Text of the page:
This post is more about marketing ;-). However, everybody who has ever worked in an internal IT, knows the pain of monitoring all the layers involved to operate an application. Apart from that, mostly, the responsible for the different layers are spread across several teams which doesn`t make it easier. The infrastructure team is monitoring server and storage, the application squad is focused on the OS and above and last but not least, we have the database people as well… Therefore we`ll have a quick look at how vROps can assist you in monitoring your infrastructure from the the disk all the way up to the application.
One of the really cool features in vRealize Operations Manger (vROps) is the automatic relationship mapping which goes beyond the borders of just the virtual infrastructure. As vROps collects all kinds of information from the virtual infrastructure via vCenter, it knows exactly which VM runs on which Datastore, which Host belongs to which Cluster and so on and so forth. Already this makes it a lot easier to accomplish a route cause analysis as you`ll always see what goes on around the object you`re investigating. But of course, at some point you`ll reach a limit of visibility… So, let`s have a look on how you can increase it!
Endpoint Operations Agents
With vROps, there is the possibility to extend your scope of visibility up to the operating system and even to the application running on it. All you need to do, is to install the vROps Endpoint Operations Agent (EPOPs) on the machine on which you like to gain more visibility. At this point, you already see what goes on within the operating system and you receive a bunch of OS specific metrics at this point. On top of this, you can install one of the many EPOPs Plugins available on the VMware Solution Exchange to fetch data directly from your particular application. In the todays example, we want to track our SQL Databases and their specific performance metrics. In this case, we install the EPOPs Plugin for SQL Solutions centrally on our vROps Instance. The Plugin now checks all the connected EPOPs Agents and automatically discovers all SQL Servers as well as their databases and starts to collect SQL specific metrics. Furthermore, it extends the already available relationship mapping up to the application. This means, we can see now which database runs on which SQL server, on which virtual machine, on which Host and so on. At this point, if the SQL database is facing performance contention, we can easily check how the related virtual machine is performing or whether probably the whole cluster has an issue. But it could also be, that we see high latencies on our Datastores…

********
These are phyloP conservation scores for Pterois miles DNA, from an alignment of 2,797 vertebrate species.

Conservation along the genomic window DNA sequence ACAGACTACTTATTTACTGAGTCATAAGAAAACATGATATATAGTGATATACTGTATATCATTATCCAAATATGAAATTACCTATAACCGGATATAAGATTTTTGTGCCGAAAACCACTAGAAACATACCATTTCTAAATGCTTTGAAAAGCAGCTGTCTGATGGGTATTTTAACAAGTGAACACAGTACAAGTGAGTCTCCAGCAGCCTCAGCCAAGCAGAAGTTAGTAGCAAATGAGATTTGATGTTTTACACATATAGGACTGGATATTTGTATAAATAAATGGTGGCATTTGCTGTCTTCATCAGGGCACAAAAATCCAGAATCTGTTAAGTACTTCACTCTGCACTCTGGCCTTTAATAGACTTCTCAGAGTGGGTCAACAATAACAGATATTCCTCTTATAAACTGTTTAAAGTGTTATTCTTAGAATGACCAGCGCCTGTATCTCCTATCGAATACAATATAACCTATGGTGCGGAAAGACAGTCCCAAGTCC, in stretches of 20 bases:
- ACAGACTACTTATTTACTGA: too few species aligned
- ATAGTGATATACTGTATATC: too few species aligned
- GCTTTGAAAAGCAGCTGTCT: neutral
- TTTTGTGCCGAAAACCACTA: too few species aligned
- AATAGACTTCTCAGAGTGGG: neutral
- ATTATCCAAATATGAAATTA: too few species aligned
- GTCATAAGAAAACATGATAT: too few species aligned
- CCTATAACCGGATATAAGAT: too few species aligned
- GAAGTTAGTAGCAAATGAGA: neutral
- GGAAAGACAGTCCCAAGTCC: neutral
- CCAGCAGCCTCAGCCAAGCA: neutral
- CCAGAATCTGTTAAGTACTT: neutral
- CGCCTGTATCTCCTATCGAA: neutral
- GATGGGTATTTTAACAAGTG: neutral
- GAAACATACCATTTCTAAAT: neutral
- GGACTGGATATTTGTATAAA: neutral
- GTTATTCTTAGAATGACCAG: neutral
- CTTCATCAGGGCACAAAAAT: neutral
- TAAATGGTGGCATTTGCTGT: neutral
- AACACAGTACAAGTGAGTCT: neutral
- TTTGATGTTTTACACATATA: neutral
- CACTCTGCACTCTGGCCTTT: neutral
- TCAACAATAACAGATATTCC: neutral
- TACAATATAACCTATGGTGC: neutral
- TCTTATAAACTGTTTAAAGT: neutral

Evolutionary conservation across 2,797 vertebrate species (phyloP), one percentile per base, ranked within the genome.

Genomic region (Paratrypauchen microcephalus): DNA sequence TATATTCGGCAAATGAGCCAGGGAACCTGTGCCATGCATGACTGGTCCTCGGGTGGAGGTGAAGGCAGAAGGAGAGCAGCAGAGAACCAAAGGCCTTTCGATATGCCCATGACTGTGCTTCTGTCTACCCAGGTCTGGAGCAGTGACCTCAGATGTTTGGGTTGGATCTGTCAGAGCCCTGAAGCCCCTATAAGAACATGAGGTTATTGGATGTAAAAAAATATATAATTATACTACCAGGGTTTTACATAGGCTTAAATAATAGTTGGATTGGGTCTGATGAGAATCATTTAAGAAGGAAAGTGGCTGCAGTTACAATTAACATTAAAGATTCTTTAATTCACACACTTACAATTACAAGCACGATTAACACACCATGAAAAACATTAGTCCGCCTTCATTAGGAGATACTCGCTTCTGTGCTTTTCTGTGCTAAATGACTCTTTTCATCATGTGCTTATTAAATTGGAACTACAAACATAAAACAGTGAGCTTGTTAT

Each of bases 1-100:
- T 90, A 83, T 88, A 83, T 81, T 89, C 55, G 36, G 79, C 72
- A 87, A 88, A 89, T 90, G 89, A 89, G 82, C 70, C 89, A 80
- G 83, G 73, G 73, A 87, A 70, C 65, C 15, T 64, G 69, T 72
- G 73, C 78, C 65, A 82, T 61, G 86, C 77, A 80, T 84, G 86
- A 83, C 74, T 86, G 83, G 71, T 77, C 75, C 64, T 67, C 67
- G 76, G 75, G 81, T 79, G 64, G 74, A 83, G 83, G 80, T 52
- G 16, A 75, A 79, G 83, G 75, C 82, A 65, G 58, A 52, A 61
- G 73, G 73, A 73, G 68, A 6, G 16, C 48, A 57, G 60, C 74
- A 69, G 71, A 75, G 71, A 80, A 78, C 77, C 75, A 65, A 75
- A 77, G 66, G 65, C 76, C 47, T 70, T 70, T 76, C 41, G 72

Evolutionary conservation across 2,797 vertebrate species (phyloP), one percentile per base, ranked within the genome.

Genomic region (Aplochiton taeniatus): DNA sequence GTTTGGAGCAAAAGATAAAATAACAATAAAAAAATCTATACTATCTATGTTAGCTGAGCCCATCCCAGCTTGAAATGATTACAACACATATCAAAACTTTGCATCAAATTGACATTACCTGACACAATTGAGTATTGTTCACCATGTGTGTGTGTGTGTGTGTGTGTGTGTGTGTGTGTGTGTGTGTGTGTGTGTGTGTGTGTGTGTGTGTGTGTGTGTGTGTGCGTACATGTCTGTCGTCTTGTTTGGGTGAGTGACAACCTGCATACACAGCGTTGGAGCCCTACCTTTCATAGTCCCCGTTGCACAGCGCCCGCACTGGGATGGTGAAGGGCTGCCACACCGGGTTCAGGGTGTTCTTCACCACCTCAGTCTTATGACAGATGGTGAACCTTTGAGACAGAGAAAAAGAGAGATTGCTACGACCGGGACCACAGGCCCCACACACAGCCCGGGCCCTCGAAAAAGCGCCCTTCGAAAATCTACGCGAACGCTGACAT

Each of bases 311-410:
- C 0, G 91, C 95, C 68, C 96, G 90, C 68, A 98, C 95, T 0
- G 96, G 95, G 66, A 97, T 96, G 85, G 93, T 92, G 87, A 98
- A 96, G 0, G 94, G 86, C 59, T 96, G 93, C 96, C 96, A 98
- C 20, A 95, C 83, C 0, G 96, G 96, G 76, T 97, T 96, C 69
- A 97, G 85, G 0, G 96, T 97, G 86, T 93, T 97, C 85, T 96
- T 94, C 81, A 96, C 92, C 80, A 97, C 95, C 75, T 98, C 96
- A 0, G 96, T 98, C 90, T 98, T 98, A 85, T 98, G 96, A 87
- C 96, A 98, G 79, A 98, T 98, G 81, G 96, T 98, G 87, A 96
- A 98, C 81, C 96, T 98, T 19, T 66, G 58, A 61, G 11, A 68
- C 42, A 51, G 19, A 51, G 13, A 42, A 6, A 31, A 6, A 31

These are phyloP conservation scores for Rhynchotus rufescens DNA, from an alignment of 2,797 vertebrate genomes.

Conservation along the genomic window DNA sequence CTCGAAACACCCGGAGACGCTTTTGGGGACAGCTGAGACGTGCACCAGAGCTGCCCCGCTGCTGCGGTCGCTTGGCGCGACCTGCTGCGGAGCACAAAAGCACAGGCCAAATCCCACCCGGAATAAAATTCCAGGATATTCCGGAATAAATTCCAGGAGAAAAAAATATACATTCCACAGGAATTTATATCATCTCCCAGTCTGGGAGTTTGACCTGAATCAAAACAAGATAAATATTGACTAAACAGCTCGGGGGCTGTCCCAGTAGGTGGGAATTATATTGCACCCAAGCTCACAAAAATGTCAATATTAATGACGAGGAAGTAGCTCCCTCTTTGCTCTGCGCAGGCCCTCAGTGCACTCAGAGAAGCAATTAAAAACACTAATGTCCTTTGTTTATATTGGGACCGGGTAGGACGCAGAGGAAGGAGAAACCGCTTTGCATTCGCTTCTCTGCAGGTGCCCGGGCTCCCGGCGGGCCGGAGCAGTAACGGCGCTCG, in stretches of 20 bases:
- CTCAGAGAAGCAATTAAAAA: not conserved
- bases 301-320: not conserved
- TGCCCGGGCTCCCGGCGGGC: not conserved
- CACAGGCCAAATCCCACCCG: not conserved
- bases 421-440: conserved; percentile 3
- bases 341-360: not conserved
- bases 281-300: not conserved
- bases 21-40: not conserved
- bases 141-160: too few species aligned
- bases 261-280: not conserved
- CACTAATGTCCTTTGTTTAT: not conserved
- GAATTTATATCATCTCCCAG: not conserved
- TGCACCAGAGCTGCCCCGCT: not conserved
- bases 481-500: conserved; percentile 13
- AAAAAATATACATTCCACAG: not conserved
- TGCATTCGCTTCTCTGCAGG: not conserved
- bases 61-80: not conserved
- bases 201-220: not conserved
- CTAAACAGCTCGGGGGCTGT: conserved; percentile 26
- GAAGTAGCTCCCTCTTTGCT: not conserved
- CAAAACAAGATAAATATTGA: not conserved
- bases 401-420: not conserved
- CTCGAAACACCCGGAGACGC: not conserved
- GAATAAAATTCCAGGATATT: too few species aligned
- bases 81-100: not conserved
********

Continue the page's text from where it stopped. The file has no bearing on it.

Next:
Alright, seems there is a problem on the Storage Array?! It would be great to have some additional information about the physical infrastructure underneath, right? Then lets do it… Beside EPOPs Agents and their Plug-ins, there is another concept called “Management Packs”. Without wanting to go too much in to details here as I want to focus on Relationship mapping rather than on all other capabilities Management Pack`s brings with them, following just a short explanation:
Management Packs are Adapter solutions which extend the functionality of vROps to collect and interpret metrics and properties from third party vendors. Not just from infrastructure components like storage arrays, network device etc., but also from all other types of solutions. To get a full list, visit the VMware Solution Exchange and filter for vRealize Operations Manager Management Packs. However, in our example, we`ve installed the EMC Storage Analytics Management Pack which has the capability to integrate almost all products of EMC and therefore extend the visibility up to the disk. In our example, we could see now, trough which Storage Ports, the Host on which the affected VM is running consumes his Storage and whether maybe the whole disk pool has a performance issue.
Once you have the Data in vROps, there are countless ways to analyse and/or process the data. However, if you like to present the data in a nice a fancy way, you could create a dashboard which you may provide to your DB Admins on which they can check some key metrics provided by the database of interest. In Figure 1, I created a sample Dashboard where you can select your DB server and get some very nice stats, like “Buffer cache hit ratio” or “Lock Wait Time” as well as a time lined overview of the health of the databases:
In case, something doesn`t perform the way it is expected, they can just check the second half of the dashboard on which they see all the related objects. For example, they see which database runs on which virtual machine, on which ESXi Host, on which Datastore and even on which disk pool of the EMC Storage array:
In this graph they see only health related data which ultimately would impact their application without providing for them unnecessary information like capacity trends etc.
As you could see, with vROps it is pretty simple to get a full but comprehensive view across all layers of your application.